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Barriers to social support among low‐income mothers

Barriers to social support among low‐income mothers Purpose – The literature on personal networks suggests that individuals who have a limited ability to contribute to their network run the risk of being socially excluded and are often denied assistance. The purpose of this paper is to examine the extent to which poor health and adverse life‐events constitute barriers to support from personal networks among low‐income mothers in the USA. Design/methodology/approach – Using survey data from the Welfare, Children, and Families: A Three City Study ( n =1,910), this study estimates a series of ordinary least squares regression and change models to test direct and mediated associations between poor health, adverse life‐events, and perceived support. Findings – Both the cross‐sectional and longitudinal analyses show that mothers who suffer from psychological distress report lower support than their healthier counterparts, so do mothers with poor physical health. Domestic violence is also found to be negatively associated with support, but its effect is mainly driven by poor health. No effect is revealed for either substance abuse or engagement in illegal activities. Research limitations/implications – The restricted character of the sample may leave differentials by socioeconomic status unrevealed. Social implications – The most vulnerable and disadvantaged mothers, those in greatest need for support, are the least likely to have it available from their networks. Hence this study highlights the need of providing support through formal channels in the community. Originality/value – By treating support as a dependent variable, this study sheds light on the factors related to low‐income mothers' social well‐being and helps reveal the conditions that can impede their participation in support networks. http://www.deepdyve.com/assets/images/DeepDyve-Logo-lg.png International Journal of Sociology and Social Policy Emerald Publishing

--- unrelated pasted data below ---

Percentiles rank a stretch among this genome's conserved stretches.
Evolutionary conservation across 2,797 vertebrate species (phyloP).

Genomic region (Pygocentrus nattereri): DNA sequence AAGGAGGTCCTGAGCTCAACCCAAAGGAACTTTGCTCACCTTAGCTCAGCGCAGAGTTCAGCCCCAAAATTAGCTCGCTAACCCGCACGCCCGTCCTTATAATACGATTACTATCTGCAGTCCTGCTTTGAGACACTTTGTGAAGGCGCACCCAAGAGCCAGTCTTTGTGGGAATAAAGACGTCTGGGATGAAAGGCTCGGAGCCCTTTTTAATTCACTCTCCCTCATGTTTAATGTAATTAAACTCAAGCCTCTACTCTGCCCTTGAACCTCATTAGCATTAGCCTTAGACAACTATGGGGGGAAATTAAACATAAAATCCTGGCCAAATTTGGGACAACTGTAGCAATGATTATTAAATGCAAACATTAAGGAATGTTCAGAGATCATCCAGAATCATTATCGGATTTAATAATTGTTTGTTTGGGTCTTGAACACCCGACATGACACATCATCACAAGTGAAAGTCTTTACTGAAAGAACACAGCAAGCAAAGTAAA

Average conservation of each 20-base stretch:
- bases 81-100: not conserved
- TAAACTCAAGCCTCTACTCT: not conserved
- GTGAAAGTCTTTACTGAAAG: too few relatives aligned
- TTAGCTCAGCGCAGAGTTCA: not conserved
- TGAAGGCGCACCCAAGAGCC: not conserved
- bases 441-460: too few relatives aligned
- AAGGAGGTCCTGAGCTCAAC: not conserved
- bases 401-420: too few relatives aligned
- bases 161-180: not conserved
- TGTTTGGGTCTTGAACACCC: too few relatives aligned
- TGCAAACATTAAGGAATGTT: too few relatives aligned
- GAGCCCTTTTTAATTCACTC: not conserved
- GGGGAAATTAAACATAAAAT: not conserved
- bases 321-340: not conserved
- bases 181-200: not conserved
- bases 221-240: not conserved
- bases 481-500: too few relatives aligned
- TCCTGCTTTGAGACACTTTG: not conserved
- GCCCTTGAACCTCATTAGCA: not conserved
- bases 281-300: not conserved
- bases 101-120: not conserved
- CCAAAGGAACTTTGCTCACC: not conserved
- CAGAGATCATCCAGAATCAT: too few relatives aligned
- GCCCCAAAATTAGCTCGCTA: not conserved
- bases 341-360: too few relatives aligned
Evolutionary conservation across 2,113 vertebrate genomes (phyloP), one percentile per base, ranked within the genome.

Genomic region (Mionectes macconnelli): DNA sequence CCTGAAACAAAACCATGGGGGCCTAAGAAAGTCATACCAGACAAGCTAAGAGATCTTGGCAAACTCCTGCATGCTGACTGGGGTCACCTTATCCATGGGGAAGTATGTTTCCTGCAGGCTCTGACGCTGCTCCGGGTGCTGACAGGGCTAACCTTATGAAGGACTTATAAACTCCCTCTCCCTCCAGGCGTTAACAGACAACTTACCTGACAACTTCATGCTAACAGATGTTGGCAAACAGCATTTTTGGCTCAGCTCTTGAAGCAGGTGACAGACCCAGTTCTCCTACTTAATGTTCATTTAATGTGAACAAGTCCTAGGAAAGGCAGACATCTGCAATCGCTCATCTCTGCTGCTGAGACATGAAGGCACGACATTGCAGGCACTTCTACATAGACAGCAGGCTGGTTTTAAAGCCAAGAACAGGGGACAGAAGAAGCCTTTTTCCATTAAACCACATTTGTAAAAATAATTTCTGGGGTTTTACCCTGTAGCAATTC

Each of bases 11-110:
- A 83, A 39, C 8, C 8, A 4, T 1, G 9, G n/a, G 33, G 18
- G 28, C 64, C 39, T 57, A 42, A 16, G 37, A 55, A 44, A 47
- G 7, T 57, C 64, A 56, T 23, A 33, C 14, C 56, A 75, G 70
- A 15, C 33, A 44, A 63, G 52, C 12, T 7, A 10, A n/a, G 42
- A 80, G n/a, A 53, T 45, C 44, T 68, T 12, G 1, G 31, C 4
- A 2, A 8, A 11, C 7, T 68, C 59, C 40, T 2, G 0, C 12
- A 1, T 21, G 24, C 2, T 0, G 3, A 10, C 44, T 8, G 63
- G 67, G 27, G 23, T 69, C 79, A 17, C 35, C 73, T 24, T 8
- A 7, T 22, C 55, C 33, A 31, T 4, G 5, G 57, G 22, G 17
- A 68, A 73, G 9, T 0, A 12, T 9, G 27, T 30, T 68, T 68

Barriers to social support among low‐income mothers

International Journal of Sociology and Social Policy , Volume 32 (3/4): 14 – Apr 20, 2012

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Publisher
Emerald Publishing
Copyright
Copyright © 2012 Emerald Group Publishing Limited. All rights reserved.
ISSN
0144-333X
DOI
10.1108/01443331211214712
Publisher site
See Article on Publisher Site

Abstract

Purpose – The literature on personal networks suggests that individuals who have a limited ability to contribute to their network run the risk of being socially excluded and are often denied assistance. The purpose of this paper is to examine the extent to which poor health and adverse life‐events constitute barriers to support from personal networks among low‐income mothers in the USA. Design/methodology/approach – Using survey data from the Welfare, Children, and Families: A Three City Study ( n =1,910), this study estimates a series of ordinary least squares regression and change models to test direct and mediated associations between poor health, adverse life‐events, and perceived support. Findings – Both the cross‐sectional and longitudinal analyses show that mothers who suffer from psychological distress report lower support than their healthier counterparts, so do mothers with poor physical health. Domestic violence is also found to be negatively associated with support, but its effect is mainly driven by poor health. No effect is revealed for either substance abuse or engagement in illegal activities. Research limitations/implications – The restricted character of the sample may leave differentials by socioeconomic status unrevealed. Social implications – The most vulnerable and disadvantaged mothers, those in greatest need for support, are the least likely to have it available from their networks. Hence this study highlights the need of providing support through formal channels in the community. Originality/value – By treating support as a dependent variable, this study sheds light on the factors related to low‐income mothers' social well‐being and helps reveal the conditions that can impede their participation in support networks.

Journal

International Journal of Sociology and Social PolicyEmerald Publishing

Published: Apr 20, 2012

Keywords: United States of America; Women; Social isolation; Social networks; Individual psychology; Low income mothers; Social support; Psychological distress; Health

References